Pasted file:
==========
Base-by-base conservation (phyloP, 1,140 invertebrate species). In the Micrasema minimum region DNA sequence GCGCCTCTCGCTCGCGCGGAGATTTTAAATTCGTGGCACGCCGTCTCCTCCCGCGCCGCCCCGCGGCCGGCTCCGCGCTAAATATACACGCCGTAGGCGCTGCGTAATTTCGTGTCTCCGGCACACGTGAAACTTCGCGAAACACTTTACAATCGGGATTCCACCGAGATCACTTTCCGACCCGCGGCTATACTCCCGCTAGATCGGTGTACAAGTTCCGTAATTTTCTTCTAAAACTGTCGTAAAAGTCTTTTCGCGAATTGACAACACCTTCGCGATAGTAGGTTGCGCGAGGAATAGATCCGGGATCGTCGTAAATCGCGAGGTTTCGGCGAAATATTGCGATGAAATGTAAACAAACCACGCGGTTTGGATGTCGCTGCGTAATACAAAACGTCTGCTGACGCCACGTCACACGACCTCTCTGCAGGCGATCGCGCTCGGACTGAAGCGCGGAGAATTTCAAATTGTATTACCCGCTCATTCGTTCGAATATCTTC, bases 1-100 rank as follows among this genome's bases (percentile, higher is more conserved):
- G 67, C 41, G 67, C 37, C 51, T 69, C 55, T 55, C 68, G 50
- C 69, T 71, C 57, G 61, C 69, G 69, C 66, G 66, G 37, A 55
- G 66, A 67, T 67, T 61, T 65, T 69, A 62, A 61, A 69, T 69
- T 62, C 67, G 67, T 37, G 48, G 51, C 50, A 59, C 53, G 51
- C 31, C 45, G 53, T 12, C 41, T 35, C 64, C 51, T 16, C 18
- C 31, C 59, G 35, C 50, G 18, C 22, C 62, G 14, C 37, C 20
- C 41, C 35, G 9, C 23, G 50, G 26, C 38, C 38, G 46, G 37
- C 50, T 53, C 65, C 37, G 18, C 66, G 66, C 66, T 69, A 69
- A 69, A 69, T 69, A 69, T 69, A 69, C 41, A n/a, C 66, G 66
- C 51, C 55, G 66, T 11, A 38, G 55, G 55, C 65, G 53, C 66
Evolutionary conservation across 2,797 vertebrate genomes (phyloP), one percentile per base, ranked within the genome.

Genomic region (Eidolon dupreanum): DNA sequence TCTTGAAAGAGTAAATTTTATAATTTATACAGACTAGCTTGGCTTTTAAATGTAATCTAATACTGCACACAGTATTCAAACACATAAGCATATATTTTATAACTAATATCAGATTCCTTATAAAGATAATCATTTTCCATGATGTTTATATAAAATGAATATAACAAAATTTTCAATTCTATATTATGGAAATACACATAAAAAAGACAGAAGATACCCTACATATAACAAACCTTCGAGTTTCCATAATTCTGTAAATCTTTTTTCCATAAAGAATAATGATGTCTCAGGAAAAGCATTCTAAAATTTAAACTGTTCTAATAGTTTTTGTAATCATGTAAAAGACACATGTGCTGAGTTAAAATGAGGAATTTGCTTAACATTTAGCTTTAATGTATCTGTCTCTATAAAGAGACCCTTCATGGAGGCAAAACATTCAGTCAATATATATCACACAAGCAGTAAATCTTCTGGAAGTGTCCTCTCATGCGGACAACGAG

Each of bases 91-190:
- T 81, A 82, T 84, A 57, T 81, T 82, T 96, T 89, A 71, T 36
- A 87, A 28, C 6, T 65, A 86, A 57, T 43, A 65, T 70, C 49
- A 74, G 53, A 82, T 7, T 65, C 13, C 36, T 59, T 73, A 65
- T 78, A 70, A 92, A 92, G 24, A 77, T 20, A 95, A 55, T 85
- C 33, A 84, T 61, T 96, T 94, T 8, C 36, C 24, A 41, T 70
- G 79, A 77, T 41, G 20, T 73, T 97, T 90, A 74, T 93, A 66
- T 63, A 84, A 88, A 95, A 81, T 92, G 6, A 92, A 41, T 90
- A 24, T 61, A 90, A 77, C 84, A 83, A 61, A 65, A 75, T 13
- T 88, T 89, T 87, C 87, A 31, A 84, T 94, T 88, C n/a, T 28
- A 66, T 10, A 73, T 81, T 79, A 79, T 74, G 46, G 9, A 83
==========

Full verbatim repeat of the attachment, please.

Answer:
Base-by-base conservation (phyloP, 1,140 invertebrate species). In the Micrasema minimum region DNA sequence GCGCCTCTCGCTCGCGCGGAGATTTTAAATTCGTGGCACGCCGTCTCCTCCCGCGCCGCCCCGCGGCCGGCTCCGCGCTAAATATACACGCCGTAGGCGCTGCGTAATTTCGTGTCTCCGGCACACGTGAAACTTCGCGAAACACTTTACAATCGGGATTCCACCGAGATCACTTTCCGACCCGCGGCTATACTCCCGCTAGATCGGTGTACAAGTTCCGTAATTTTCTTCTAAAACTGTCGTAAAAGTCTTTTCGCGAATTGACAACACCTTCGCGATAGTAGGTTGCGCGAGGAATAGATCCGGGATCGTCGTAAATCGCGAGGTTTCGGCGAAATATTGCGATGAAATGTAAACAAACCACGCGGTTTGGATGTCGCTGCGTAATACAAAACGTCTGCTGACGCCACGTCACACGACCTCTCTGCAGGCGATCGCGCTCGGACTGAAGCGCGGAGAATTTCAAATTGTATTACCCGCTCATTCGTTCGAATATCTTC, bases 1-100 rank as follows among this genome's bases (percentile, higher is more conserved):
- G 67, C 41, G 67, C 37, C 51, T 69, C 55, T 55, C 68, G 50
- C 69, T 71, C 57, G 61, C 69, G 69, C 66, G 66, G 37, A 55
- G 66, A 67, T 67, T 61, T 65, T 69, A 62, A 61, A 69, T 69
- T 62, C 67, G 67, T 37, G 48, G 51, C 50, A 59, C 53, G 51
- C 31, C 45, G 53, T 12, C 41, T 35, C 64, C 51, T 16, C 18
- C 31, C 59, G 35, C 50, G 18, C 22, C 62, G 14, C 37, C 20
- C 41, C 35, G 9, C 23, G 50, G 26, C 38, C 38, G 46, G 37
- C 50, T 53, C 65, C 37, G 18, C 66, G 66, C 66, T 69, A 69
- A 69, A 69, T 69, A 69, T 69, A 69, C 41, A n/a, C 66, G 66
- C 51, C 55, G 66, T 11, A 38, G 55, G 55, C 65, G 53, C 66
Evolutionary conservation across 2,797 vertebrate genomes (phyloP), one percentile per base, ranked within the genome.

Genomic region (Eidolon dupreanum): DNA sequence TCTTGAAAGAGTAAATTTTATAATTTATACAGACTAGCTTGGCTTTTAAATGTAATCTAATACTGCACACAGTATTCAAACACATAAGCATATATTTTATAACTAATATCAGATTCCTTATAAAGATAATCATTTTCCATGATGTTTATATAAAATGAATATAACAAAATTTTCAATTCTATATTATGGAAATACACATAAAAAAGACAGAAGATACCCTACATATAACAAACCTTCGAGTTTCCATAATTCTGTAAATCTTTTTTCCATAAAGAATAATGATGTCTCAGGAAAAGCATTCTAAAATTTAAACTGTTCTAATAGTTTTTGTAATCATGTAAAAGACACATGTGCTGAGTTAAAATGAGGAATTTGCTTAACATTTAGCTTTAATGTATCTGTCTCTATAAAGAGACCCTTCATGGAGGCAAAACATTCAGTCAATATATATCACACAAGCAGTAAATCTTCTGGAAGTGTCCTCTCATGCGGACAACGAG

Each of bases 91-190:
- T 81, A 82, T 84, A 57, T 81, T 82, T 96, T 89, A 71, T 36
- A 87, A 28, C 6, T 65, A 86, A 57, T 43, A 65, T 70, C 49
- A 74, G 53, A 82, T 7, T 65, C 13, C 36, T 59, T 73, A 65
- T 78, A 70, A 92, A 92, G 24, A 77, T 20, A 95, A 55, T 85
- C 33, A 84, T 61, T 96, T 94, T 8, C 36, C 24, A 41, T 70
- G 79, A 77, T 41, G 20, T 73, T 97, T 90, A 74, T 93, A 66
- T 63, A 84, A 88, A 95, A 81, T 92, G 6, A 92, A 41, T 90
- A 24, T 61, A 90, A 77, C 84, A 83, A 61, A 65, A 75, T 13
- T 88, T 89, T 87, C 87, A 31, A 84, T 94, T 88, C n/a, T 28
- A 66, T 10, A 73, T 81, T 79, A 79, T 74, G 46, G 9, A 83